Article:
It’s Wednesday, and that means new comics. Let Deadshirt steer your wallet in the right direction with reviews (and preview pages) of titles out today from Image, Dark Horse, IDW, BOOM! Studios, Archie, MonkeyBrain, Oni, Fantagraphics, Top Shelf, Action Lab, and more!
Black Magick #1
Written by Greg Rucka
Art by Nicola Scott
Color Assists by Chiara Arena
Lettered by Jodi Wynne
Book and logo designed by Eric Trautmann
Let’s be real: you probably already know whether or not you’re going to like this book. At this point, writer Greg Rucka’s brand is so consistent that you could likely guess what Black Magick is going to be like before you open to the first page. What we have here is a gritty but quirky story about a closed-off but extremely competent female detective (Detective Rowan Black) who harbors a dark secret (she’s a witch). It features clever but not overly cute dialogue (“Right. Time to walk the walk.”), and its subject matter is obviously well researched. It’s Greg Rucka Central, over here.
If you’re a fan of Rucka’s (as I am), you’re sold already. If you still need convincing, take a peek at any page and be won over by Nicola Scott and Chiara Arena’s gorgeous artwork. If you’re not familiar with Scott, you should get that way—she might be the best in the business when it comes to faces, both in terms of variety and expression. There are a number of extreme closeups in this issue, and each of them is gorgeous and distinctive. Scott is also a master of power poses for female characters. There’s an obvious one—in which our heroine arrives at an active crime scene on a motorcycle looking like a damn action hero—but there’s also a moment when Det. Black is standing in her underwear, at gunpoint, and looks badass as hell. What could be an exploitative panel is instead an “oh, shit” moment.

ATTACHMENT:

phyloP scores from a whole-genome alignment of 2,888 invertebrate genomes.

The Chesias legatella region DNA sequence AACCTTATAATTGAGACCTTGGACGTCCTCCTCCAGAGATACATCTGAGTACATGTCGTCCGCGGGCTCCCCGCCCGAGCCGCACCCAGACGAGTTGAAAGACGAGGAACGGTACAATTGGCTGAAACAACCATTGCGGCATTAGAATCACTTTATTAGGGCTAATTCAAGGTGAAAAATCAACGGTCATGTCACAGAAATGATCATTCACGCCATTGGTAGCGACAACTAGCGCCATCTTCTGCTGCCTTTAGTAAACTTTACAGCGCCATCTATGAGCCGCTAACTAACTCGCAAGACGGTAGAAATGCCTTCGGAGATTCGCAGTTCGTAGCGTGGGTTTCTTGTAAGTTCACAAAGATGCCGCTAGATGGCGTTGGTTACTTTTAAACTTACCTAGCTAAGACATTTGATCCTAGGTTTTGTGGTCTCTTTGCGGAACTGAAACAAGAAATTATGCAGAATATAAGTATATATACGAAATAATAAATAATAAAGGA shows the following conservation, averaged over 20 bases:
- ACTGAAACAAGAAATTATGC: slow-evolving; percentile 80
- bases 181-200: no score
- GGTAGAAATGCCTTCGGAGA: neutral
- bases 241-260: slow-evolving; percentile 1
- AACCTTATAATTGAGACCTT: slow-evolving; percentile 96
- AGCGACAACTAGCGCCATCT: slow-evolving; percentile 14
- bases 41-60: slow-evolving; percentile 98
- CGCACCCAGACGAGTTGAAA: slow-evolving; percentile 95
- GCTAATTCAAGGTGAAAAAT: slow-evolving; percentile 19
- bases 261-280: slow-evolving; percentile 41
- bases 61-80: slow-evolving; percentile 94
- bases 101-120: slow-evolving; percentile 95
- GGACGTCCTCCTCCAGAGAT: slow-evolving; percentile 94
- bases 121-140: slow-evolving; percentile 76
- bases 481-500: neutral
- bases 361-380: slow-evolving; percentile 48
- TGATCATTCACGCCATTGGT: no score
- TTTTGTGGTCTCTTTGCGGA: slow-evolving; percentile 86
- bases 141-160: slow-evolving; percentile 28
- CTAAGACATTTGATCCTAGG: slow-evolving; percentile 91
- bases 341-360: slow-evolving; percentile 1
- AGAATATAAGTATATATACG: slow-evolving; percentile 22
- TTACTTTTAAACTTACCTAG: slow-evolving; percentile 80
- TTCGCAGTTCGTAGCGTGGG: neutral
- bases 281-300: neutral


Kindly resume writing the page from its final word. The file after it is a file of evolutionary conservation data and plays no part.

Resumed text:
Scott and Arena have composed this book in a noirish black-and-white, with only a few pops of color here and there. Not only does this suit the dark detective story tone of the series, but it also allows for the sparingly-used magick to appear that much more magickal. The atmosphere is spooky, not scary per se, but the issue’s end forecasts that some real horror may be forthcoming, and I’m very excited to see what kinds of terrors this art team can dream up. I think we’re in for something really cool here, folks. Get in on the ground floor.
— Dylan Roth
(Click thumbnails to enlarge)
Adventure Time 2015 SpOooktacular #1
Written and Drawn by Hanna K
I haven’t been super excited about Adventure Time in a while. The show remains charming, inventive, and very, very weird, but as we approach the seventh season, it’s hard to feel the same levels of unbridled enthusiasm. Luckily my interest has spiked thanks to the upcoming Adventure Time miniseries Stakes, which will elaborate on Marceline the Vampire Queen’s origins and how she actually became a vampire. If you’re eagerly awaiting Stakes like I am, the 2015 SpOooktacular one-shot is a tasty appetizer served right before a feast.